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Empathy and connection (I): The answer to the world’s tyrants

In his recent book (“DisConnection”, 2023), Dr. Steve Taylor (Leeds Beckett University, UK), puts forward the deceptively simple thought, that a lack of empathy and connection between peoples, nations, governments and individuals, is what is facilitating abusive tyrants at every level.


Nigel Pocock


This is driven by a relative lack of democracy, equality, and most fundamentally, and controversially, spirituality. What I have attempted here, is not to outline Taylor’s book, but to discuss his ideas.

The reader will find that this book is very well-written, user- friendly, and accessible. Whether the ideas are achievable, we will leave it to the reader to decide, this being the first of four articles.

The present reviewer is a Christian at the Openness Theism and Process Theology interface, and this will no doubt colour his perspective and conclusions, hopefully fruitfully. However, there is much in common with Taylor’s approach.

Taylor’s ‘panpsychism’ (subscribing a primitive form of mentality to everything living at the level of physics, while arguing that human sentience and experience is at a higher, more complex level) is not too far removed from Open Theism and Process thought (which that God is in time, and is open to the future).

Whether all of the science behind Neo-Darwinism (Darwin plus genetics and epigenetics) should, in itself, be rejected (as Taylor asserts) is a matter of dispute.

However, the materialism and ‘physicalism’ of neo-Darwinism is not scientific, but a ‘value’ judgment, and should be rejected. But, as Christian ‘openness’ writers, such as John Haught have noted (“God after Darwin”), evolution, far from being a thoroughly ‘mindless’ process (as per Dawkins, Gould, Dennett and others) is quite the opposite.

It is full of the potential to be creative, full of novelty and newness, full of positive adaptation, and hope. It is also a process of connection, in which, far from being nasty and brutish, was (and is) also full of compassion, as Penny Spikins has shown in her book, “How compassion made us human” (2015).

Exhumed skeletons of prehistoric people show that the disabled were cared for, and lived far beyond expectations. For strategic reasons, people decided to suppress the truth about trusting each other.

The crux of Taylor’s book lies in its clever title: DisConnection”. Disconnection is a universal curse, and has been for centuries of human history. The opposite is connection, and the more this can be encouraged, the better.

John Caccioppo (“Loneliness”) shows that oxytocin (the trust hormone) is released in the simplest of physical contact, such as stroking someone’s arm. Where a relationship is built on oxytocin-fuelled bonding, the long-term foundation is fragile (the exception is breast-feeding).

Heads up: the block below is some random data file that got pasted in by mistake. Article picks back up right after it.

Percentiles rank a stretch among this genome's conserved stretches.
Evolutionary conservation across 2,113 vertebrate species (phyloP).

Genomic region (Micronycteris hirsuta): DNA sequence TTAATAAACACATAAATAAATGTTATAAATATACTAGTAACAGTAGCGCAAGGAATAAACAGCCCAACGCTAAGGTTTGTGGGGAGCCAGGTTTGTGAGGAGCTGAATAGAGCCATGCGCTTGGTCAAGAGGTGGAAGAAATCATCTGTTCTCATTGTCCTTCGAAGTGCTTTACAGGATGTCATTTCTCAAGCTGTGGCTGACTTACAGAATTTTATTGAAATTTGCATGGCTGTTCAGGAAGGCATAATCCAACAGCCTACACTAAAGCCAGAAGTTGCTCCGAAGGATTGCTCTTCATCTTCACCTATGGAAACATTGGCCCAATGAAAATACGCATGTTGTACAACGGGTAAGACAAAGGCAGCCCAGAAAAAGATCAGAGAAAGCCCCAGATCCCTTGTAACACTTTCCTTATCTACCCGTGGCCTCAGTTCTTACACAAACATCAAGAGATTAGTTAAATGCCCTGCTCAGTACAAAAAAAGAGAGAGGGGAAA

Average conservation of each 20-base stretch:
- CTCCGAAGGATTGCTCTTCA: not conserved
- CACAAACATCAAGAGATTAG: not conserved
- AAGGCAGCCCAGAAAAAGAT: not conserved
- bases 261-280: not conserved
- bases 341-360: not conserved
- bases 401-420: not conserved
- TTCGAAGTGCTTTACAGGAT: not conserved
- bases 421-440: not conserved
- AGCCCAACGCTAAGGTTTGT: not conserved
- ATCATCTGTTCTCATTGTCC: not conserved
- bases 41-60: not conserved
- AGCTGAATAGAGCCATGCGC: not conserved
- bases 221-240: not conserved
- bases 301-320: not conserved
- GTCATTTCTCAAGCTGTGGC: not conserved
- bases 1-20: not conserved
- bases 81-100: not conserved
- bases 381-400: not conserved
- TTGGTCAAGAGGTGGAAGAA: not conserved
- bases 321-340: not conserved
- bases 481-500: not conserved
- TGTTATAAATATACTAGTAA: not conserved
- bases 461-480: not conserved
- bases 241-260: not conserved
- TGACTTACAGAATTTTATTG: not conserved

Maintaining sexual distance therefore helps to make for stability, not a ‘trial’ or ‘open’marriage or sexuality, as it is based on more practical, but possibly rather less ‘exciting’ things, such as common interests.

Controversially, it is currently popular to assert that that all family styles are somehow equal, but scientifically and empirically marriage is the best option for both partners, and for children.

All the scientific evidence, in terms of healthy, longevity, education, and more, lie in a loving, unselfish marriage, not in so-called trial marriage (actually an indicator of shorter marriage). ‘Me first’ does not encourage unselfishness and a decentred ego. Following Taylor, genuine connection is based on love. But we do need to define this ‘love’. Thomas Jay Oord (“Defining love”, 2010) has defined love (Greek: agape) as meaning ‘seeking the best for the other(s)’, and this seems right. Some authorities have attempted to assert that all human behaviour is ultimately selfish (cf., Elliott & Sober, Unto others”), but this seems too extreme.

Of course, love has its rewards for the giver, but not all love is so motivated, and indeed, this may not in fact be wrong if it does have a ‘feel good’ quality.

What appears to be unique to Taylor’s book is the overwhelming emphasis he gives to his central theme. Much else has appeared in previous research (cf., Ervin Staub, Roy Baumeister, and others), but not with this kind of over-arching explanatory power.

In this, Taylor is surely right that the answer lies in connection and empathy. Narcissists tyrants are to the destruction of us all, including the tyrants’ own supposed beneficiaries.

(Photos: Pixabay)

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